There is a corner of Little Bourke street between Thomson and Little William streets, opposite the Supreme Court, where, in certain empty hours of certain vacant afternoons, an absent population gives voice to the unattended square. The flâneur, pausing in the shadow of the Supreme Court, overhanging the narrow ledge of sidewalk, feels his feet diverted by the mysterious magnetism of the hour and the place, twittering to itself.
The occidental rays, from Footscray, send a slanting finger through the narrow file, reaching towards Chinatown, gilding to acacia the verdant leaves of the plane trees which curtain the square. The flâneur, whose hesitating feet stumble on the eerie ambiance of hour and place, stops altogether, loitering without intent yet feeling strangely criminal as he lingers in the brown umbral of the Supreme Court.
The reverberant murmur of the twittering square seems to rebound against its façade with unnatural loudness. Eyes search the source of this pullulating cheep in the unoccupied square, looking to the boxy eaves of the second storey overhanging the closed cafés and siestaring restaurants. The sparrowsong seems too ‘canned’ to be actually emanating from the still and empty square. Eyes search, but neither kind of speaker—no artificial amplifier secretly broadcasting the aria into the circumambient air, nor the shrill singers in their choralling quarrel—reveal their telltale presence.
The square remains stubbornly vacant, its mystery inviolate.
The cunning flâneur, hoping to surprise the source of the enigma in flagrante, may attempt to sneak up on it on odd days, at different hours of the afternoon—but always in vain. The twittering voices of the murmuring square are, alas! invisible.
The feet are lured across the street, into the eerie square, in order to see better, to hear better where the obscure voices are hiding. The unnatural loudness of the unseen source makes this paradoxical choir seem somehow distant, uncannily close as it feels, as though far away in time rather than in space. Like a tapeloop recorded on the waxy slate of the square, the phantasmal registrations of the sparrows’ absent presence seem to cycle eternally.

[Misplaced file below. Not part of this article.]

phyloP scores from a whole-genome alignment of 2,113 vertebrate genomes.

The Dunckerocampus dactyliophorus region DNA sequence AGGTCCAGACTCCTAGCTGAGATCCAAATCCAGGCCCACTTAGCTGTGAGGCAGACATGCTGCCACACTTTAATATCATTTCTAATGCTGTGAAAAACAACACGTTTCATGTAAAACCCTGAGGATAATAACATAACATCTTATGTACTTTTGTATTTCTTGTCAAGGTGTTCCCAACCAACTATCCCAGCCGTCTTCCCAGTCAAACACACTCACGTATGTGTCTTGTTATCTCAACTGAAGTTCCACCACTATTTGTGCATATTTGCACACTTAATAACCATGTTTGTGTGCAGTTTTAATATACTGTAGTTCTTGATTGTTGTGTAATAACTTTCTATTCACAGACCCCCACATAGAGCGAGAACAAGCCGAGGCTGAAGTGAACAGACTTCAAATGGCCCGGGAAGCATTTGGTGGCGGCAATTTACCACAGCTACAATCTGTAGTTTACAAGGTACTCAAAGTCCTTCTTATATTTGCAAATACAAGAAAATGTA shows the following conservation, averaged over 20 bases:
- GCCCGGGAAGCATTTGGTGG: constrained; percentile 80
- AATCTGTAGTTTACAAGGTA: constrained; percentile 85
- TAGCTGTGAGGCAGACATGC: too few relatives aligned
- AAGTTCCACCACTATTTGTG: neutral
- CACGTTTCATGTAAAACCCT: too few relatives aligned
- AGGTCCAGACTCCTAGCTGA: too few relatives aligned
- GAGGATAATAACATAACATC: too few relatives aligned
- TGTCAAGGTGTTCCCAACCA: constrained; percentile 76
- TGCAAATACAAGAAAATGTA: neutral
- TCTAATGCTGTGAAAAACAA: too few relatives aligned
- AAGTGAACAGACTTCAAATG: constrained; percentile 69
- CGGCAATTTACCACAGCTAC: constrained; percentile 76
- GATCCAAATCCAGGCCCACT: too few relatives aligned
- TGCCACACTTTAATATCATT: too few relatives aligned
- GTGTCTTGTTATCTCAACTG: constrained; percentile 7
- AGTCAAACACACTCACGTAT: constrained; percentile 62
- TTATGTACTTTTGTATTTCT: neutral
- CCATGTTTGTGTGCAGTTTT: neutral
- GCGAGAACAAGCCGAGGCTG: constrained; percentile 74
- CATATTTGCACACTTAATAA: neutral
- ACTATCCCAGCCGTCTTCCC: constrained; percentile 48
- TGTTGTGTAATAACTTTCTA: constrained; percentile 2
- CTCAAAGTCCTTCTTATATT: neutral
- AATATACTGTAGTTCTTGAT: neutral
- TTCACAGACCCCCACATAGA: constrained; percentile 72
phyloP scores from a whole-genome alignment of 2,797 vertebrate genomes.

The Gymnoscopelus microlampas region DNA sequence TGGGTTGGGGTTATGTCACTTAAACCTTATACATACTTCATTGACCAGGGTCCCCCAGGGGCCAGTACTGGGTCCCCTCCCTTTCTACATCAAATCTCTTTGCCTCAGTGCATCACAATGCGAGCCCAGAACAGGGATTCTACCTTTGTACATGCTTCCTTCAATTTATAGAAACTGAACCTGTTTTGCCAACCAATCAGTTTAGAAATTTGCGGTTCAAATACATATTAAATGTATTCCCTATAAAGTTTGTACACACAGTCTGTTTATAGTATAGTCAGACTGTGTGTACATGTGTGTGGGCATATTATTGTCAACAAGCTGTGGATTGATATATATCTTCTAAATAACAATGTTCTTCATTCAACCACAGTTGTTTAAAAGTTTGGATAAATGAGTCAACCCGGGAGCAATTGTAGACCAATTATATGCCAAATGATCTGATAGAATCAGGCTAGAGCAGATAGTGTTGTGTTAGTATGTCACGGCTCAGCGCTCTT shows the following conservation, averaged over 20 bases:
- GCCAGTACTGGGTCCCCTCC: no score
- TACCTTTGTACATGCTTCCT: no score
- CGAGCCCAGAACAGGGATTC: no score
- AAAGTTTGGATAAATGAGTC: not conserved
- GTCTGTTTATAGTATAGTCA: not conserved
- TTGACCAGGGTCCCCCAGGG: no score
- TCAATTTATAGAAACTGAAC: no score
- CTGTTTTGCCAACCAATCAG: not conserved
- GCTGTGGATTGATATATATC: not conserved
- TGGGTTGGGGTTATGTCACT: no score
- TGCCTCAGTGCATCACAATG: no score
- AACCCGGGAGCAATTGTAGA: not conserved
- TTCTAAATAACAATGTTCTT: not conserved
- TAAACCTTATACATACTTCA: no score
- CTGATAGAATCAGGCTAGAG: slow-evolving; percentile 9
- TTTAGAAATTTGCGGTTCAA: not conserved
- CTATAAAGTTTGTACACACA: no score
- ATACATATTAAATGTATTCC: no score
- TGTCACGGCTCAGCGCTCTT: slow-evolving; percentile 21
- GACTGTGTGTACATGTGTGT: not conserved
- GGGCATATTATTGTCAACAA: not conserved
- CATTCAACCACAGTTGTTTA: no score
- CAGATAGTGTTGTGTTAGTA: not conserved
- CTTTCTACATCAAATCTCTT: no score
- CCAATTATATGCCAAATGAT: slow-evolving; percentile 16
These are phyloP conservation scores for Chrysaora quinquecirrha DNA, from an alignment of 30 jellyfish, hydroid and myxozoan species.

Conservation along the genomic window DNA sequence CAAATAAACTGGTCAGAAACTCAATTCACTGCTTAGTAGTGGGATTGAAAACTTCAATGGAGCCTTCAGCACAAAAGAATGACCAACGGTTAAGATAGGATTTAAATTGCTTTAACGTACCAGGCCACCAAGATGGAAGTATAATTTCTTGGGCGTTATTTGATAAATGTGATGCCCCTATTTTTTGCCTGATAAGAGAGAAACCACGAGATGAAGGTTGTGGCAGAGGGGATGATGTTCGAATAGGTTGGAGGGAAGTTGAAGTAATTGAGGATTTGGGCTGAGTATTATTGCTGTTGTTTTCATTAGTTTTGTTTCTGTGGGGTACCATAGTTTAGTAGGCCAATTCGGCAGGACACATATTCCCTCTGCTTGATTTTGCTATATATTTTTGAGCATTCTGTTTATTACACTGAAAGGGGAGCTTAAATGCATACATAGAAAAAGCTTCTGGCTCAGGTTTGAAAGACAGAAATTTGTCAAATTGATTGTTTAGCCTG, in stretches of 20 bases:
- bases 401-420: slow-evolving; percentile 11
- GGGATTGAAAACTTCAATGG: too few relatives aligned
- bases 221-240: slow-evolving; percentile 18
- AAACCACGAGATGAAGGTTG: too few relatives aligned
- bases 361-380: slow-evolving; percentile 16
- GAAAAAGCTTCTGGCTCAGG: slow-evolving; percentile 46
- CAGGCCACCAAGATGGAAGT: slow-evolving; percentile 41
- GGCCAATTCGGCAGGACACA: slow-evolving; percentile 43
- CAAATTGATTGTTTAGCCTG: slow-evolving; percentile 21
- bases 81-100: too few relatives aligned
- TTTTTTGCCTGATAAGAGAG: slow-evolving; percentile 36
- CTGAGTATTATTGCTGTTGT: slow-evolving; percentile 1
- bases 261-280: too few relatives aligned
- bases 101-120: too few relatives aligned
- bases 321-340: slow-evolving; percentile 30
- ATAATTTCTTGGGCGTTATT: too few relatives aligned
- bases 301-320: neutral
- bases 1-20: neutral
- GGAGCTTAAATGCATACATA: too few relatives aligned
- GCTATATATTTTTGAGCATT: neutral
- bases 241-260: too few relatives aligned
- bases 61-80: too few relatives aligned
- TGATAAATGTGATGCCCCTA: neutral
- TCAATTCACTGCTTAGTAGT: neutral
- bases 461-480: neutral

The flâneur rests himself momentarily on one of the sculptural benches in the centre of the square and scans eaves, trees and street: No sign of life. Pricked ears seek a pattern which would betray the hand of an artificial arranger of this birdsong, but no trace of orchestration is detectable in the pleasant chaos.
Uncurious pedestrians pass occasionally; cars more occasionally still. Silence, pregnant with texture, accoustically fills the empty vessel of the square as neatly as if it were a cube. You seem to be the only source of conscious life in the quietly murmuring square carrying on its interior monologue. Perhaps this überreal conversation, apparently unremarqued by others, unheard by other ears, takes place within yourself.
You look to greygold sky overhead, birdless. The friendly menace of the square settles itself more comfortably about you, turning over in its siesta, undisturbed by the catlike vigilance of the flâneur, familiar spirit of the place. The unconscious burble of its mystery resumes more confidently, dreaming the flâneur’s invisible presence just as he imagines the invisible birds.
DEAN KYTE is a writer, artist, filmmaker and flâneur.
He is the author of five books,
“Orpheid: L'Arrivée”, “Flowers Red and Black”, “Brazen Gifts for Gold”, “Things we do for Love” and “Follow Me, My Lovely...”, all available from blurb.com, as well as two collections of short experimental films, “Videoeuvres” and “Cinescritos”, available from his website, deankyte.com. ...more